Make your own footprints in the silky soft white sand of one of Australia’s best beaches, known for its clear waters and lack of crowds – there's hardly ever many people here.
This long and uninterrupted stretch of white sand separates the iconic red rock landscape of Cape Range National Park from the emerald lagoons of Ningaloo Marine Park, one of the largest fringing reefs in the world.
Turquoise Bay Beach is ideal for snorkelling and swimming, with the Ningaloo Reef only a few metres from shore. Unwind and sunbathe on the powder-white sand, scuba dive the reef or wade into the lagoon and snorkel above brilliant coral gardens teeming with colourful tropical fish only metres from the shoreline.
Other beach-side activities include catamaran cruising, sea kayaking, fishing and glass bottom boat excursions to the outer reef.
Swim alongside the world's largest fish – the whale shark – at Ningaloo Reef and look out for more than 500 species of fish including manta rays, dugong and dolphins.
See coral spawning from March to April, watch whale sharks from April to July and observe humpback whales from June to October.
Join an eco-tour to spy green and loggerhead turtles nesting from November to January and see turtles hatching from late January to March.
Inland, the rugged gorges and diverse landscape of Cape Range National Park offer a smorgasbord of hiking and four-wheel drive adventures.
One of the unusual qualities of the bay is the strong northerly current, which can be dangerous but, equally, can be used by snorkellers: enter the water at one end of the beach and allow the current to sweep you along the beach while watching the corals and colourful fish pass by below.
Turquoise Bay is located 62km (38mi) south of Exmouth and can be accessed off Yardie Creek Road.
From the bird hide you can watch a variety of birds roost and feed on small fish and other marine life in the shallow waters of the lagoon.
Try to spot mangrove fantails, mangrove whistlers, pelicans and yellow white eyes as well as ospreys and brahminy kites soaring above the coastline.
Mangrove Bay is located about 46km (28mi) from Exmouth along Yardie Creek Road. The Bird Hide is a short walk from the car park.
Explore Mandu Mandu Gorge on the 3km (1.8mi) return trail that tracks the northern ridge of the gorge, with panoramic views of Ningaloo Reef before descending a steep path into the rocky creek bed, and looping back to the car park.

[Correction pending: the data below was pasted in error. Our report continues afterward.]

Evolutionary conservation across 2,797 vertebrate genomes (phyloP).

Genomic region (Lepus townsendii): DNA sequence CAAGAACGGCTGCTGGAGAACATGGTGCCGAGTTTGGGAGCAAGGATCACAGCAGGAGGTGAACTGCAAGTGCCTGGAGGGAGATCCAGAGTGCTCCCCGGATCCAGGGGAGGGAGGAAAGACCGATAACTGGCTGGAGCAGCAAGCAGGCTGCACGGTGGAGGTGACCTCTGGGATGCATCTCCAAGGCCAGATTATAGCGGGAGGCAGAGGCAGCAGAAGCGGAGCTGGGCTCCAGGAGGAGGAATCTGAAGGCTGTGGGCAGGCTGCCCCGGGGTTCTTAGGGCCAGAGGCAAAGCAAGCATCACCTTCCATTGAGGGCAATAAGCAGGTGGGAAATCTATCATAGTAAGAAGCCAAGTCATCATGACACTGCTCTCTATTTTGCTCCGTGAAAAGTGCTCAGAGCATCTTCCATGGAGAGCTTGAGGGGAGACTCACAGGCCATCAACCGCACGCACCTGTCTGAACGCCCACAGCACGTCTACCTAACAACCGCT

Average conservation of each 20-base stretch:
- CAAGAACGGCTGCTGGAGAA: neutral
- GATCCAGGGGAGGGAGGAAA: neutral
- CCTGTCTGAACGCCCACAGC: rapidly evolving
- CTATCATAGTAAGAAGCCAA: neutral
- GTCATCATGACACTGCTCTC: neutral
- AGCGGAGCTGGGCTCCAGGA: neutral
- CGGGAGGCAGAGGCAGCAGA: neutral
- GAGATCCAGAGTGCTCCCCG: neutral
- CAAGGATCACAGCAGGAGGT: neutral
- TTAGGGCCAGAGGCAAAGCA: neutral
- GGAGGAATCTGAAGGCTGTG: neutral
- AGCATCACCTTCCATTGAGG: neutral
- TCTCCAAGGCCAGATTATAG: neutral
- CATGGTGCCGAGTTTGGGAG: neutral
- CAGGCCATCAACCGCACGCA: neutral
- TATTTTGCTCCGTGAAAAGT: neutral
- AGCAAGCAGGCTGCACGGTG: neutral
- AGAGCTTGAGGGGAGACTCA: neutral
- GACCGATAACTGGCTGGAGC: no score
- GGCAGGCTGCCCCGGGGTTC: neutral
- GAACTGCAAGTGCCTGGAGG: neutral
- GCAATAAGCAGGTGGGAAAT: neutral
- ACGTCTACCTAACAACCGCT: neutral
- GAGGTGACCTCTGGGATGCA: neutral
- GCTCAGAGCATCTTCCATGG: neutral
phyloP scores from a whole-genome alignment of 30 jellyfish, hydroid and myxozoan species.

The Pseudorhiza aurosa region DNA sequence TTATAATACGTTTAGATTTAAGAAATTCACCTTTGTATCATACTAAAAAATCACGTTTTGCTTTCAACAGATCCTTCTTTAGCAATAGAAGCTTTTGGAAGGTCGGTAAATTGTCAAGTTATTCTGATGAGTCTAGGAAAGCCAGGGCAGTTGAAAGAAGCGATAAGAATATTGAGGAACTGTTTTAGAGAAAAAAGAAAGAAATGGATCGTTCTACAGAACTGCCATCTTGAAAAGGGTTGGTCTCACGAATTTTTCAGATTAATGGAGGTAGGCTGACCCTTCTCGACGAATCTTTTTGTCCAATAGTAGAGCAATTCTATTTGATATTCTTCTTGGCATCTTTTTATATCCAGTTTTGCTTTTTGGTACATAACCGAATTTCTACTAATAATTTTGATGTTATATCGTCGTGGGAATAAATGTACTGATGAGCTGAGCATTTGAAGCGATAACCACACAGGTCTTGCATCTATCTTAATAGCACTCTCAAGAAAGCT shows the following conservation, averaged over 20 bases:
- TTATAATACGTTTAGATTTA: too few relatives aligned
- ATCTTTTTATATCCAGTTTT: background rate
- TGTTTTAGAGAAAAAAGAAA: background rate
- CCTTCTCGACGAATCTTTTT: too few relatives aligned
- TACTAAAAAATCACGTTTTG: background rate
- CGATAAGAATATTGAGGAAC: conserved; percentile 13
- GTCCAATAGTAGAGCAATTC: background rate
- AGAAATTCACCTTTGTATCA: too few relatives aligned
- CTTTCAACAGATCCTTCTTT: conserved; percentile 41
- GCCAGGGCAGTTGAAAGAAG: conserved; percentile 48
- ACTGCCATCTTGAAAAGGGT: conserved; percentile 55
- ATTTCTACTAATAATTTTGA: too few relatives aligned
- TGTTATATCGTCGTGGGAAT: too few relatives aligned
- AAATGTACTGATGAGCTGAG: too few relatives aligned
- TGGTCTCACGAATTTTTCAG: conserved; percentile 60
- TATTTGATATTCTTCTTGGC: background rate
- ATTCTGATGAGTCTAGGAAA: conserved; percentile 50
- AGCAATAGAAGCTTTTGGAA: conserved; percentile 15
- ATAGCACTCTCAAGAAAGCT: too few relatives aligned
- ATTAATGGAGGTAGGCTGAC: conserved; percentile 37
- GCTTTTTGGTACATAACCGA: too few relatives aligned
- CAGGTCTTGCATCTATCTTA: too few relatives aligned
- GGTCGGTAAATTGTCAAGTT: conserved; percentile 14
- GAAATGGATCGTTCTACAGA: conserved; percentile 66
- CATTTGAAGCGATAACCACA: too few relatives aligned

The trail is defined by white marker posts; you can also take this moderately difficult walking trail in reverse. Along the way, look for native wildlife including black-flanked rock wallabies and birds of prey.
The trail is quite rough and requires walkers to possess a moderate to high level of fitness.
Centuries of erosion have formed this spectacular multi-coloured gorge that cuts deep into the limestone of the Cape Range.
Yardie is the only gorge in Cape Range National Park permanently filled with water; sea water from the ocean is trapped by a coastal sand bar. Mangroves in the ecosystem provides roosting sites for many bird species.
You can view the creek from walking trails along the top of the northern wall of the gorge or join a guided hour-long boat tour into the water-filled gorge.
Along the way, try to spot the colony of rare black-footed rock wallabies resting on ledges along the gorge walls.
Yardie Nature Trail – This nature trail follows an easy to walk and well-defined 1.25km (0.7mi) long path that overlooks Yardie Creek, offering views of the creek down to the Ningaloo Reef.
Yardie Creek Gorge Trail – The 750m (0.5mi) long Yardie Gorge Trail continues on from the end of the Yardie Nature Trail and takes walkers high above Yardie Creek with views overlooking the gorge and Ningaloo Reef.
The Gorge Trail is rough and requires walkers to possess a moderate to high level of fitness.
Yardie Creek is located at the end of Yardie Creek Road, around 85km (52mi) from Exmouth.
A rough gravel road meanders along the gorge floor over dry creek beds and provides the opportunity to examine the colourful, fossil laden rock layers of the sheer canyon walls.
The 15km (9mi) long track ends in a picnic area and a 5km (3mi) walking trail that links Shothole Canyon Road to the Charles Knife Road.
Shothole Canyon was named after the shot holes left by seismographic charge explosions during oil searches in the Cape Range during the 1950s.
The road into Shothole Canyon is suitable for 4WD vehicles only, and is accessed by turning off the Minilya-Exmouth Road, 14km (18.6mi) south of Exmouth.